Sensitivity of net ecosystem exchange and heterotrophic respiration to parameterization uncertainty

Authors

  • J.-F. Exbrayat,

    Corresponding author
    1. Climate Change Research Centre and ARC Centre of Excellence for Climate System Science, University of New South Wales, Sydney, New South Wales, Australia
    • Corresponding author: J.-F. Exbrayat, Climate Change Research Centre, University of New South Wales, Sydney, NSW 2052, Australia. (j.exbrayat@unsw.edu.au)

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  • A. J. Pitman,

    1. Climate Change Research Centre and ARC Centre of Excellence for Climate System Science, University of New South Wales, Sydney, New South Wales, Australia
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  • G. Abramowitz,

    1. Climate Change Research Centre and ARC Centre of Excellence for Climate System Science, University of New South Wales, Sydney, New South Wales, Australia
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  • Y.-P. Wang

    1. Centre for Australian Weather and Climate Research, CSIRO Marine and Atmospheric Research, Aspendale, Victoria, Australia
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Abstract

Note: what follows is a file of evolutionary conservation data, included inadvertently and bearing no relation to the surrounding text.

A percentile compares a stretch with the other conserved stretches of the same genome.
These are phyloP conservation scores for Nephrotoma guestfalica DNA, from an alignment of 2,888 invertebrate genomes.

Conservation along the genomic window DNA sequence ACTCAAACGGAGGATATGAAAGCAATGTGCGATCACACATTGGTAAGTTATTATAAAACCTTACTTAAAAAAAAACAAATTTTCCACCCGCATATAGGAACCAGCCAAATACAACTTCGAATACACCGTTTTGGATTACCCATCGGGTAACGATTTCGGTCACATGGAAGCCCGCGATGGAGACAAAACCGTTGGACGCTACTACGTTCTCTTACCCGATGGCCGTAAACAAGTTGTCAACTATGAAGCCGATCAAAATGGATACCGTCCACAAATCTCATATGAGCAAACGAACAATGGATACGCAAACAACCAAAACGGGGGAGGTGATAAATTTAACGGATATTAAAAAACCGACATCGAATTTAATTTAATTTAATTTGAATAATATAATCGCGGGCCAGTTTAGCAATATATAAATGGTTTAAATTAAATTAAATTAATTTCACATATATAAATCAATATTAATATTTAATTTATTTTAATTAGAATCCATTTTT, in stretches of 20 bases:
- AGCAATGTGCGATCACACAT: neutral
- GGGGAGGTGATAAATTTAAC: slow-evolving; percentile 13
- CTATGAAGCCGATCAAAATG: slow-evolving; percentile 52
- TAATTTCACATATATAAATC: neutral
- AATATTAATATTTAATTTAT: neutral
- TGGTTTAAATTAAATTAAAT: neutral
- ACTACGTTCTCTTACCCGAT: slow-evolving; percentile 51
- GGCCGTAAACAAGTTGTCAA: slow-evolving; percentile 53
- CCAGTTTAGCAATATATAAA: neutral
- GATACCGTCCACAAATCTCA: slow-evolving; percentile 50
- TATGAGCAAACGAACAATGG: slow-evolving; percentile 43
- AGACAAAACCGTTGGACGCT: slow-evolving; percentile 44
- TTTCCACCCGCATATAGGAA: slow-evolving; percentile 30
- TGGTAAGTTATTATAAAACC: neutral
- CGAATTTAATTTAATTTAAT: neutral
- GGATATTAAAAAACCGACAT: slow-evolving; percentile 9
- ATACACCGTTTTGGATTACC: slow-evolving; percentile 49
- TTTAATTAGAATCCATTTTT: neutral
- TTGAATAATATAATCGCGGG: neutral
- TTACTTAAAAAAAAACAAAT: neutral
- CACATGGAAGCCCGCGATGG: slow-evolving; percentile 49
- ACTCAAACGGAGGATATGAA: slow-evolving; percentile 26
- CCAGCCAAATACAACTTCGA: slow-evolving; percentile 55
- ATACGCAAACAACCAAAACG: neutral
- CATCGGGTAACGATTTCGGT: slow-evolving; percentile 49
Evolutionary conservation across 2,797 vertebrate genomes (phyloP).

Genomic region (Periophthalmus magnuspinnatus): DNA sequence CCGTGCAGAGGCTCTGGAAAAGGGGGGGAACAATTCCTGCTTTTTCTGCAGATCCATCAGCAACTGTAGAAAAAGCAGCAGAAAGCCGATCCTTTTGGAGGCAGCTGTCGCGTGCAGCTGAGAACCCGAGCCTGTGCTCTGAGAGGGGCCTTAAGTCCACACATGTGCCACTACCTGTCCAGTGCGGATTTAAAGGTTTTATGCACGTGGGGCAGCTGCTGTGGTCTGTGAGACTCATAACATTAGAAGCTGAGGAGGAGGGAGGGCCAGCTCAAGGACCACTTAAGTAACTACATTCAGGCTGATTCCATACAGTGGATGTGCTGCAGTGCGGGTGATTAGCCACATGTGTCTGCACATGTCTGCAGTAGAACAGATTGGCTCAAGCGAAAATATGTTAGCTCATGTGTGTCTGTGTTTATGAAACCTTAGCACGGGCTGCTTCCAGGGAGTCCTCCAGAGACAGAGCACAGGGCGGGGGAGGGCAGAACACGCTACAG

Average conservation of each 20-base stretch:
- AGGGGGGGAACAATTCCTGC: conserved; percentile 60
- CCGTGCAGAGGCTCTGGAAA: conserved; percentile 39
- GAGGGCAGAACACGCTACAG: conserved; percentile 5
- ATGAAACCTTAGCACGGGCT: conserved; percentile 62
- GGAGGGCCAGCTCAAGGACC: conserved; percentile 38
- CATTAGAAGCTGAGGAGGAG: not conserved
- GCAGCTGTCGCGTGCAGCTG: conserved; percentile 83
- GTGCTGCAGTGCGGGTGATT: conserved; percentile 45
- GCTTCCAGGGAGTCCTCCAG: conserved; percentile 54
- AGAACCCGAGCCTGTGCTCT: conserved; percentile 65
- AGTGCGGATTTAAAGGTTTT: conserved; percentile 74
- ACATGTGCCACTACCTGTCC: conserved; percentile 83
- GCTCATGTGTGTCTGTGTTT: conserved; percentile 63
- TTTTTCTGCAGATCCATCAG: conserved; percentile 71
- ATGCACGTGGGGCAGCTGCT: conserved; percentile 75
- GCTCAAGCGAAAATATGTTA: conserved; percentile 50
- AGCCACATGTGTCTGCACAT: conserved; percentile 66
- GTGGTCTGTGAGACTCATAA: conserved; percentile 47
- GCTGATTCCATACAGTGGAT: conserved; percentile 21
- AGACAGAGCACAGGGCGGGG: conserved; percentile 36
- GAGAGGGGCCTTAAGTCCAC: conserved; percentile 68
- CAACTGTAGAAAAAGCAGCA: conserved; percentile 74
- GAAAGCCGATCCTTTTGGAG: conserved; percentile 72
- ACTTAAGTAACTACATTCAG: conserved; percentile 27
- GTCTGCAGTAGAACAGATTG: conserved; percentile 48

[1] We examine the uncertainty in net ecosystem exchange due to the model treatment of heterotrophic respiration in a variety of hydroclimatic conditions using a land surface model. Multiple soil temperature-respiration functions and soil moisture-respiration functions are incorporated into the Carnegie-Ames-Stanford Approach with Carbon-Nitrogen-Phosphorus (CASA-CNP) biogeochemical model coupled to the Community Atmosphere Biosphere Land Exchange land surface model. Every possible combination of the newly implemented functions is then used to simulate heterotrophic respiration and net ecosystem exchange at 10 different flux towers covering a large range of global vegetation types. Results show that a large uncertainty in the simulated net ecosystem exchange is attributable to differences in the soil respiration parameterization. No single combination of soil temperature and moisture-respiration functions appears to show superior performance across all sites. Large variations in the simulated evolution of soil carbon storages emphasize the problem that to use an observationally based soil temperature or soil moisture response function requires a land surface model to capture the observed soil temperature and soil moisture mean and variability correctly. Land surface models are known to vary dramatically in their simulation of the soil moisture state and probably in their simulation of soil temperature. Resolving how to simulate heterotrophic respiration and net ecosystem exchange will therefore require an accurate simulation of temperature and moisture combined with a realistic soil heterotrophic respiration parameterization, and these cannot be developed and implemented in isolation.

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